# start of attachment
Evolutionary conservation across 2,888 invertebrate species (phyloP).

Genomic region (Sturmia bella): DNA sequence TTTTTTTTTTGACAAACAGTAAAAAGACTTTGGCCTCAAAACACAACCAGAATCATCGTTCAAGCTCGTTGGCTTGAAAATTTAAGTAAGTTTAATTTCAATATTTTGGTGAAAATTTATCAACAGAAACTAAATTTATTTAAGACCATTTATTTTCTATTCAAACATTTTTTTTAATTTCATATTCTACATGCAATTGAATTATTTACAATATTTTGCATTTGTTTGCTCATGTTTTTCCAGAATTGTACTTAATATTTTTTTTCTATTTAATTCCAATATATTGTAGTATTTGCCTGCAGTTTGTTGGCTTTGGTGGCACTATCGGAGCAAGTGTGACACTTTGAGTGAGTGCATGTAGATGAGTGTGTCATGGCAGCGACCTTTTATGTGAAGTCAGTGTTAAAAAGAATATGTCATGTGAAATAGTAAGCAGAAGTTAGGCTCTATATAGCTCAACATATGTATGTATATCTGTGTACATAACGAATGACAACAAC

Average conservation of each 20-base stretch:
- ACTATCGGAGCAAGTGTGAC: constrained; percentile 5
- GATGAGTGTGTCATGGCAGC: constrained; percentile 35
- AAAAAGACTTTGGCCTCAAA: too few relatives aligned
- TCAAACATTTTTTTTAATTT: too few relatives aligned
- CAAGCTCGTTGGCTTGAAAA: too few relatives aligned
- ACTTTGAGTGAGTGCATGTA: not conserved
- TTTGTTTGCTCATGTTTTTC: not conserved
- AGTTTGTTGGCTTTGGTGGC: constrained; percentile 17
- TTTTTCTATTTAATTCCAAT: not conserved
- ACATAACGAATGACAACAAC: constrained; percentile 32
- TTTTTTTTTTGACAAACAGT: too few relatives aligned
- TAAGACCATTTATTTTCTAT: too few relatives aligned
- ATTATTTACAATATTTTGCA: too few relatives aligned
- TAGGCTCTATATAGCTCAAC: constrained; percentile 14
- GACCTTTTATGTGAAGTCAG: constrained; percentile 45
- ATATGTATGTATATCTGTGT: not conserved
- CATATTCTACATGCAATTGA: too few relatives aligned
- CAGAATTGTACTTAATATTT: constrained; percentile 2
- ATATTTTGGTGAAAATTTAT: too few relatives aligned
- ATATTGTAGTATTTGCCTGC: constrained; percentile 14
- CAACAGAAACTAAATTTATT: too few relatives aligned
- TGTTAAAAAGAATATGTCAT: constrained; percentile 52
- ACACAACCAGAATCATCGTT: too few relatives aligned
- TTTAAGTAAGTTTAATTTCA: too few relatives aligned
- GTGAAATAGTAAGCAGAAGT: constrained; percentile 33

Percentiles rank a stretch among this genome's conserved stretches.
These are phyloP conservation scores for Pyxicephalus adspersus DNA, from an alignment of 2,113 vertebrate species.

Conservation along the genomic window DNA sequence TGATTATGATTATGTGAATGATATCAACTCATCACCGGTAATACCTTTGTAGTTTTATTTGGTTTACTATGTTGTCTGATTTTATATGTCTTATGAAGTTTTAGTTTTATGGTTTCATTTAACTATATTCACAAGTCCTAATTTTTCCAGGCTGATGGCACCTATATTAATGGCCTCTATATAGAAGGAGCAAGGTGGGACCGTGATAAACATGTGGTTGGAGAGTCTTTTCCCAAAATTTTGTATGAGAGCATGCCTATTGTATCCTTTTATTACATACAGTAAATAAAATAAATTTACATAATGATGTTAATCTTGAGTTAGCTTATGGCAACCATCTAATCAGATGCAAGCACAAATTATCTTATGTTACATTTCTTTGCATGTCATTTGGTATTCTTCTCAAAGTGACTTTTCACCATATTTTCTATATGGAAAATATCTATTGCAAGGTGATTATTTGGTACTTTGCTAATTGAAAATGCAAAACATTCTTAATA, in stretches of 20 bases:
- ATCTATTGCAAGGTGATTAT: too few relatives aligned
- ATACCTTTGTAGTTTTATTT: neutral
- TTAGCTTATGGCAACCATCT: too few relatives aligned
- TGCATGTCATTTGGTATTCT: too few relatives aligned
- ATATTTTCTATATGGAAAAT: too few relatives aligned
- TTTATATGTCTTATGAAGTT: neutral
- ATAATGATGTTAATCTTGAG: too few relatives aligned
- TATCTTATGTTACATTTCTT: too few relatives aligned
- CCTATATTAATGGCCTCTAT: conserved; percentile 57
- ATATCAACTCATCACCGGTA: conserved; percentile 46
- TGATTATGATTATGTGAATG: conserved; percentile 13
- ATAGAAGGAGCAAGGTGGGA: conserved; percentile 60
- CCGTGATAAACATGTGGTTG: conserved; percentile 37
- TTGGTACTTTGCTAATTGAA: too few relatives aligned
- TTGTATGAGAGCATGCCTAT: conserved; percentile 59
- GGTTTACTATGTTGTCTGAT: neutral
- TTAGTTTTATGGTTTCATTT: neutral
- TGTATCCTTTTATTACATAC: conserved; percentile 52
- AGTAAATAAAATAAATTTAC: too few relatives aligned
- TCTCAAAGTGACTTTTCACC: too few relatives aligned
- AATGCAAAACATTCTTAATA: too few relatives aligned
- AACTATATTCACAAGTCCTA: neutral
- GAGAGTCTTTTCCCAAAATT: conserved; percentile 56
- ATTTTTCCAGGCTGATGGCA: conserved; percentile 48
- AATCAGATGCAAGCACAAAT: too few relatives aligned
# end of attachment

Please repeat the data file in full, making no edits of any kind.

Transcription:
Evolutionary conservation across 2,888 invertebrate species (phyloP).

Genomic region (Sturmia bella): DNA sequence TTTTTTTTTTGACAAACAGTAAAAAGACTTTGGCCTCAAAACACAACCAGAATCATCGTTCAAGCTCGTTGGCTTGAAAATTTAAGTAAGTTTAATTTCAATATTTTGGTGAAAATTTATCAACAGAAACTAAATTTATTTAAGACCATTTATTTTCTATTCAAACATTTTTTTTAATTTCATATTCTACATGCAATTGAATTATTTACAATATTTTGCATTTGTTTGCTCATGTTTTTCCAGAATTGTACTTAATATTTTTTTTCTATTTAATTCCAATATATTGTAGTATTTGCCTGCAGTTTGTTGGCTTTGGTGGCACTATCGGAGCAAGTGTGACACTTTGAGTGAGTGCATGTAGATGAGTGTGTCATGGCAGCGACCTTTTATGTGAAGTCAGTGTTAAAAAGAATATGTCATGTGAAATAGTAAGCAGAAGTTAGGCTCTATATAGCTCAACATATGTATGTATATCTGTGTACATAACGAATGACAACAAC

Average conservation of each 20-base stretch:
- ACTATCGGAGCAAGTGTGAC: constrained; percentile 5
- GATGAGTGTGTCATGGCAGC: constrained; percentile 35
- AAAAAGACTTTGGCCTCAAA: too few relatives aligned
- TCAAACATTTTTTTTAATTT: too few relatives aligned
- CAAGCTCGTTGGCTTGAAAA: too few relatives aligned
- ACTTTGAGTGAGTGCATGTA: not conserved
- TTTGTTTGCTCATGTTTTTC: not conserved
- AGTTTGTTGGCTTTGGTGGC: constrained; percentile 17
- TTTTTCTATTTAATTCCAAT: not conserved
- ACATAACGAATGACAACAAC: constrained; percentile 32
- TTTTTTTTTTGACAAACAGT: too few relatives aligned
- TAAGACCATTTATTTTCTAT: too few relatives aligned
- ATTATTTACAATATTTTGCA: too few relatives aligned
- TAGGCTCTATATAGCTCAAC: constrained; percentile 14
- GACCTTTTATGTGAAGTCAG: constrained; percentile 45
- ATATGTATGTATATCTGTGT: not conserved
- CATATTCTACATGCAATTGA: too few relatives aligned
- CAGAATTGTACTTAATATTT: constrained; percentile 2
- ATATTTTGGTGAAAATTTAT: too few relatives aligned
- ATATTGTAGTATTTGCCTGC: constrained; percentile 14
- CAACAGAAACTAAATTTATT: too few relatives aligned
- TGTTAAAAAGAATATGTCAT: constrained; percentile 52
- ACACAACCAGAATCATCGTT: too few relatives aligned
- TTTAAGTAAGTTTAATTTCA: too few relatives aligned
- GTGAAATAGTAAGCAGAAGT: constrained; percentile 33

Percentiles rank a stretch among this genome's conserved stretches.
These are phyloP conservation scores for Pyxicephalus adspersus DNA, from an alignment of 2,113 vertebrate species.

Conservation along the genomic window DNA sequence TGATTATGATTATGTGAATGATATCAACTCATCACCGGTAATACCTTTGTAGTTTTATTTGGTTTACTATGTTGTCTGATTTTATATGTCTTATGAAGTTTTAGTTTTATGGTTTCATTTAACTATATTCACAAGTCCTAATTTTTCCAGGCTGATGGCACCTATATTAATGGCCTCTATATAGAAGGAGCAAGGTGGGACCGTGATAAACATGTGGTTGGAGAGTCTTTTCCCAAAATTTTGTATGAGAGCATGCCTATTGTATCCTTTTATTACATACAGTAAATAAAATAAATTTACATAATGATGTTAATCTTGAGTTAGCTTATGGCAACCATCTAATCAGATGCAAGCACAAATTATCTTATGTTACATTTCTTTGCATGTCATTTGGTATTCTTCTCAAAGTGACTTTTCACCATATTTTCTATATGGAAAATATCTATTGCAAGGTGATTATTTGGTACTTTGCTAATTGAAAATGCAAAACATTCTTAATA, in stretches of 20 bases:
- ATCTATTGCAAGGTGATTAT: too few relatives aligned
- ATACCTTTGTAGTTTTATTT: neutral
- TTAGCTTATGGCAACCATCT: too few relatives aligned
- TGCATGTCATTTGGTATTCT: too few relatives aligned
- ATATTTTCTATATGGAAAAT: too few relatives aligned
- TTTATATGTCTTATGAAGTT: neutral
- ATAATGATGTTAATCTTGAG: too few relatives aligned
- TATCTTATGTTACATTTCTT: too few relatives aligned
- CCTATATTAATGGCCTCTAT: conserved; percentile 57
- ATATCAACTCATCACCGGTA: conserved; percentile 46
- TGATTATGATTATGTGAATG: conserved; percentile 13
- ATAGAAGGAGCAAGGTGGGA: conserved; percentile 60
- CCGTGATAAACATGTGGTTG: conserved; percentile 37
- TTGGTACTTTGCTAATTGAA: too few relatives aligned
- TTGTATGAGAGCATGCCTAT: conserved; percentile 59
- GGTTTACTATGTTGTCTGAT: neutral
- TTAGTTTTATGGTTTCATTT: neutral
- TGTATCCTTTTATTACATAC: conserved; percentile 52
- AGTAAATAAAATAAATTTAC: too few relatives aligned
- TCTCAAAGTGACTTTTCACC: too few relatives aligned
- AATGCAAAACATTCTTAATA: too few relatives aligned
- AACTATATTCACAAGTCCTA: neutral
- GAGAGTCTTTTCCCAAAATT: conserved; percentile 56
- ATTTTTCCAGGCTGATGGCA: conserved; percentile 48
- AATCAGATGCAAGCACAAAT: too few relatives aligned